Ltogether," Rockefeller Bald. "We nre
leeking the same ends, and I bellevo
noma bury the hntchet."
; we can agree, said the aged woman.
"And If you will see the problem as you
Jo capable, you can easily .become the
tlfgeot man In Industry In the United
.ttatu. The trouble has been that up to
the present few leaders In the Industrial
orld have been broad-minded enough to
realise their duty."
f"Tut. tut, you flatter me," protested
I am more accustomed to throwing?
glut you seem on the level In this, and
ry worker should be willing to help
7QV, as your success means the dawning
me new day for tho hosts of labor."
CHARTER LIMITS FOUNDATION
K' Walsh read a statement made by
"resident Jacob Gould Echurman. of
pwnell, In which he declared the powers
HK the foundation were wider and
JrMder than even the United States it-
gyi, and demanded whether the witness
tireed with this claim.
,"1 do not," explained Rockefeller, "We
,t limited by the expressions of our
'rtarter, while Mr, Schurman declares the
foundation is co-extenslve with civiliza
I Rockefeller AmtmnAmA Ihn PVinnriAtlnn'H
"tht to 'Circulate propaganda for any
Ja H might have to end Industrial un
est. Walsh demanded how Rockefeller
,ww the line between his roles of dis
poser of money for philanthropic work
184 as a rilrAtni nt th fttfnrndn Fuel
and Trn r- .
' Ton seeni to be assuming that men
n industry cannot have other n
wests," Rockefeller complained. "I
JMnk there are many thousands of men
j this country who can bo trusted to
"Mar fair justice under any clrcum
Uaces." I-' FOUNDATION BARNS R.1B.78L
Jne total Income of the foundation last
?r was ts.15'761.61. Of this, amount
IRWiOOO was devoted to Rockefeller phll-
(Wthroplo work,, -which waa taken over
r the foundation.
,'lnally Garretson demanded!
Lf there not a danger that a founda-
s wi inisj character eventually may
a menace tp liberallsmr
re might be such a danger," said
llneSX. fl1thnt,ffh van, MtrnMa Vt
ve public opinion 1 the great iafe-
v or snpuid such a foundation toe
10 prove b. menace, tfaa leftLilativa
EiSS "'' M " Da A t
eut of eaistuc.M
THAW MUST STAND
TRIAL FOR CONSPIRACY
Loses Plea for Inquiry Into His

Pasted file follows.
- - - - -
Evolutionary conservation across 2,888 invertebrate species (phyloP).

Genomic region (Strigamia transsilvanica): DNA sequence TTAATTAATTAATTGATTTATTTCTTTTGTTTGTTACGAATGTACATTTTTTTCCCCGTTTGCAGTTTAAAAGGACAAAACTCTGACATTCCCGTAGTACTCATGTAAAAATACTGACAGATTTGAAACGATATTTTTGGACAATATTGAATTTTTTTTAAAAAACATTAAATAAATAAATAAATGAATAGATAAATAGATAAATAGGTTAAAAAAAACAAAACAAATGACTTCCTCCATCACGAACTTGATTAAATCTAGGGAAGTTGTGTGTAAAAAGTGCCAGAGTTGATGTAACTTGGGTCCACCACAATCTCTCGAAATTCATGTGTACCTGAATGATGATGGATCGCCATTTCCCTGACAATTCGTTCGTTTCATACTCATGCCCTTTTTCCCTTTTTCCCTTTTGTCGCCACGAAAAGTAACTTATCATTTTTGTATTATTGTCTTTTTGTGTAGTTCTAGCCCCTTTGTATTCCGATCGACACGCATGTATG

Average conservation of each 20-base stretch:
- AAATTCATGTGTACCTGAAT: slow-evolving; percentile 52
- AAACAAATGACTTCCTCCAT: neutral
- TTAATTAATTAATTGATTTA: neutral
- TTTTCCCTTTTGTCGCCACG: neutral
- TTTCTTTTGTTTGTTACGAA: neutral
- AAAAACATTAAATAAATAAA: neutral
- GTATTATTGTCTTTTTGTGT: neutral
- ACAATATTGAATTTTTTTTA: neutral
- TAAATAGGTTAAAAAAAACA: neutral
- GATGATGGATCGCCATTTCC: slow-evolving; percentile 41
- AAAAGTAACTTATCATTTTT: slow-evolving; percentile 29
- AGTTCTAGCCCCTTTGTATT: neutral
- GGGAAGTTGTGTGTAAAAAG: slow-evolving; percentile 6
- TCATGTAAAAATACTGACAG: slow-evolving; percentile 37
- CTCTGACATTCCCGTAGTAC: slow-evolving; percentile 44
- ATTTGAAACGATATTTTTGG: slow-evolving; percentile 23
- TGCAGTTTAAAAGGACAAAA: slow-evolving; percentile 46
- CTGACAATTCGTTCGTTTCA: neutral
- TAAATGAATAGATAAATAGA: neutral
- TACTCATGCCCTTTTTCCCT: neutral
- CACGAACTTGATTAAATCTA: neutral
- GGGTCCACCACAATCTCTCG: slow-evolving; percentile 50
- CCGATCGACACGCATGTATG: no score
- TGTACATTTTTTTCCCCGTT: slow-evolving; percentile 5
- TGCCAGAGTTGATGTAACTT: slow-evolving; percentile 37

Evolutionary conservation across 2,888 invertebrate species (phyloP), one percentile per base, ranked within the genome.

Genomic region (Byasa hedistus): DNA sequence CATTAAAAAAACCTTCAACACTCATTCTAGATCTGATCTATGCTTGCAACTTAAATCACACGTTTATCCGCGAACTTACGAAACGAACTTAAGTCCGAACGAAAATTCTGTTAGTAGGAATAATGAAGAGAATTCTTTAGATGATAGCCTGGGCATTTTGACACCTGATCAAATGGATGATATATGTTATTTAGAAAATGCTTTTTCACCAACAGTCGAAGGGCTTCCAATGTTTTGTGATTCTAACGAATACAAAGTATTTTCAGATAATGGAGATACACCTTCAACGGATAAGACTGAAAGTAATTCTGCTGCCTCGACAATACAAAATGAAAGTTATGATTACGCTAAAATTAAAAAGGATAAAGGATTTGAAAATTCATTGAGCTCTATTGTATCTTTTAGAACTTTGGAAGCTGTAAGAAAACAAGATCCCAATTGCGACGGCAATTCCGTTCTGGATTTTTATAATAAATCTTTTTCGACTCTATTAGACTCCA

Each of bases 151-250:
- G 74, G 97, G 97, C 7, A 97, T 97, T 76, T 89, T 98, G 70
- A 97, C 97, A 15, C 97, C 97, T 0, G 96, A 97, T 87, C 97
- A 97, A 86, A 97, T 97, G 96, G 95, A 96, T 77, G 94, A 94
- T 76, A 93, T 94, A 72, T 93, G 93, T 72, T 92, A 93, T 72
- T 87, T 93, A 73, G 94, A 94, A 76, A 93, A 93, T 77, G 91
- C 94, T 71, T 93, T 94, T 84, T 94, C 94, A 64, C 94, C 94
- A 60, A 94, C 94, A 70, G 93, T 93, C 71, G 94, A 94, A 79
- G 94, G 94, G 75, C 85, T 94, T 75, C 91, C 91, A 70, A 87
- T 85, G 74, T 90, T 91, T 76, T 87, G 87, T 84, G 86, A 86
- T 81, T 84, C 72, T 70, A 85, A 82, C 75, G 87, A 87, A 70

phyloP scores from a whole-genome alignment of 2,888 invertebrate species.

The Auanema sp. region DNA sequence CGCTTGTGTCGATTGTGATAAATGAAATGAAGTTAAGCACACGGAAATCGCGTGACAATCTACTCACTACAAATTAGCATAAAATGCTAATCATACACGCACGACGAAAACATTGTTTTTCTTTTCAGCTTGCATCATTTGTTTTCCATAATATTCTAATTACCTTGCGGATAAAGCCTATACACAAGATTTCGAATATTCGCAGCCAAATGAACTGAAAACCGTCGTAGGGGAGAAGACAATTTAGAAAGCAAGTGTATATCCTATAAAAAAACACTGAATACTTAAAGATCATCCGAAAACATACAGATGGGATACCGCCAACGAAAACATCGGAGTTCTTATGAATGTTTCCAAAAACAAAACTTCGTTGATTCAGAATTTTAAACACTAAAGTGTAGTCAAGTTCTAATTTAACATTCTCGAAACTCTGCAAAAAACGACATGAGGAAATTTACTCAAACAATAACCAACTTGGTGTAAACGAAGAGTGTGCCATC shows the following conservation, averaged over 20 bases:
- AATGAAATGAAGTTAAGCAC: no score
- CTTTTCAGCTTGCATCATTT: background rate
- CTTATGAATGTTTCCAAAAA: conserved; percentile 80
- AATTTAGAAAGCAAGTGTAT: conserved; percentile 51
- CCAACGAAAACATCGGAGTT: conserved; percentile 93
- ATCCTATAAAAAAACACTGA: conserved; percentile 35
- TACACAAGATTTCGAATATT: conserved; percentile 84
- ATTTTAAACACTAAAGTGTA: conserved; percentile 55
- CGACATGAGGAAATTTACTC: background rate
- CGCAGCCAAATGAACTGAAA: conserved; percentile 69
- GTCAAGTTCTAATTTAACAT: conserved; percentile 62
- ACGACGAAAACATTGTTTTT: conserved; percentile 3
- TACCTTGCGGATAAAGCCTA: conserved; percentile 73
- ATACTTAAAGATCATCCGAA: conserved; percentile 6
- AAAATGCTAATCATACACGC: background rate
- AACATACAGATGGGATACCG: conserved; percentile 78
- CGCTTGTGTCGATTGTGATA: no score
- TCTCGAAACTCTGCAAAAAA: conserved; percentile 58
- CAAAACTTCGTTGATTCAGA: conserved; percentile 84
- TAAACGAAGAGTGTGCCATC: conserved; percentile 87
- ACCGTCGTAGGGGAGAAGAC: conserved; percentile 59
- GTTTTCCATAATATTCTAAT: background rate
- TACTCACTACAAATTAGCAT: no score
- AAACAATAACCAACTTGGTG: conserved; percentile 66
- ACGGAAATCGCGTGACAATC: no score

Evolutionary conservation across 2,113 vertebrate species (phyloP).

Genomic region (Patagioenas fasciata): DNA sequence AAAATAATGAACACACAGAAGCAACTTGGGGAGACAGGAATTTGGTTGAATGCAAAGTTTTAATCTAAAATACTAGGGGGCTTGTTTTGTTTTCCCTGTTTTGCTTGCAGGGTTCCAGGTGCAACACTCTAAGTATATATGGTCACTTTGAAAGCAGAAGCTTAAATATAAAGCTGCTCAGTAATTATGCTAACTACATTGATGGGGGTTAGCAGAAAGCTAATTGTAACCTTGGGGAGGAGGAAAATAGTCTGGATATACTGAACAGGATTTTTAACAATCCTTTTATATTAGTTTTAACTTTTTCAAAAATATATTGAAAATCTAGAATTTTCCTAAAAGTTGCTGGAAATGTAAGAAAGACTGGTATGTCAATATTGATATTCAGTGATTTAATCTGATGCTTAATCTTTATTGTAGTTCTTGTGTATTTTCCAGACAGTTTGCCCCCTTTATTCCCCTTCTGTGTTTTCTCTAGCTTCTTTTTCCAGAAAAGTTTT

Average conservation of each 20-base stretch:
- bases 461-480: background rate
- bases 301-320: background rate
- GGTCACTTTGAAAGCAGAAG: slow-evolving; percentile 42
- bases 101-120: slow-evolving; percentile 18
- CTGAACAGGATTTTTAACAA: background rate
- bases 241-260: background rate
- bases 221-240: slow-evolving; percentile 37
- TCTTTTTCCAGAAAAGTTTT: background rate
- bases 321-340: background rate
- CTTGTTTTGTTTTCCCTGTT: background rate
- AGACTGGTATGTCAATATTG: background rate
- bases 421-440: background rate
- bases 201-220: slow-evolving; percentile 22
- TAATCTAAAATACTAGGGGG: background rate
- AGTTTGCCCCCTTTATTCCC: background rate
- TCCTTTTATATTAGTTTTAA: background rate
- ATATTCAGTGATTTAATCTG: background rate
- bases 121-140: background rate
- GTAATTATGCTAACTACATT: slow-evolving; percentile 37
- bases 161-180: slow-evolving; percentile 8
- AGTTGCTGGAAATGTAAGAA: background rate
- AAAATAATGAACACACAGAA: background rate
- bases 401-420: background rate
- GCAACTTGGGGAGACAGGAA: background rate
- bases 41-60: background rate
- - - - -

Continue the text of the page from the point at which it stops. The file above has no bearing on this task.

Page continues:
Snnlty Jerome Removed From Case.
NEW YOnK, Jnn. 27.-Harry K. Thaw
was defeated again today In his long
series of legal combats nlth theVuthorl
tles of Now York Stnte. Supreme Court
Jutitlce Vernon M. Davis denied Thaw's
Plea that ho be committed to Ucllevuo
Hospital for examination ai to his Bnnlly,
nnd ordered him to plead to nn Indict
ment charging conspiracy In connection
with his escape from Matteawan
Thaw took his defeat calmly nnd, stand
ing before Justice Dals, said:
Tho court then set Tcbrunry a as the
date for tho beginning of the trlul nnd
committed Thaw to the Tombs pending
This n? a small point for Thaw, ho
nnd his attorneys deslrlhg thnt he bo
held In tho Tombs pending the trlnt
rather than that ho be sent back to
The trial will be conducted before Jus
tice Rartow S. Weeks In tho criminal
branch ot the Supreme Court.
Tho decision of Justice Davis apparent
ly cniiscd no surprise to John II. Stanch
field, chief counsel for Thaw, or to Deputy
Attorney General Kennedy. Tho latter
snld nfter tho brief proceedings ended
that he would make no effort to have
Thaw sent back to Matteawan while
awaiting trial He also sold ho nould
not nsk for a commission to Inquire Into
Mr. Kennedy hns replaced William
Travcrs Jerome as counsel for the State
In tho proceedings against Thnw Tho
lattcr's friends express great satisfaction
over tho removal of the "Nemesis" of
Stanford White's slayer and predict thnt
It moans speedy liberty for Thnw. At
torney General Woodbury In eliminating
Jerome from the case said ho did not
feel warranted In employing special coun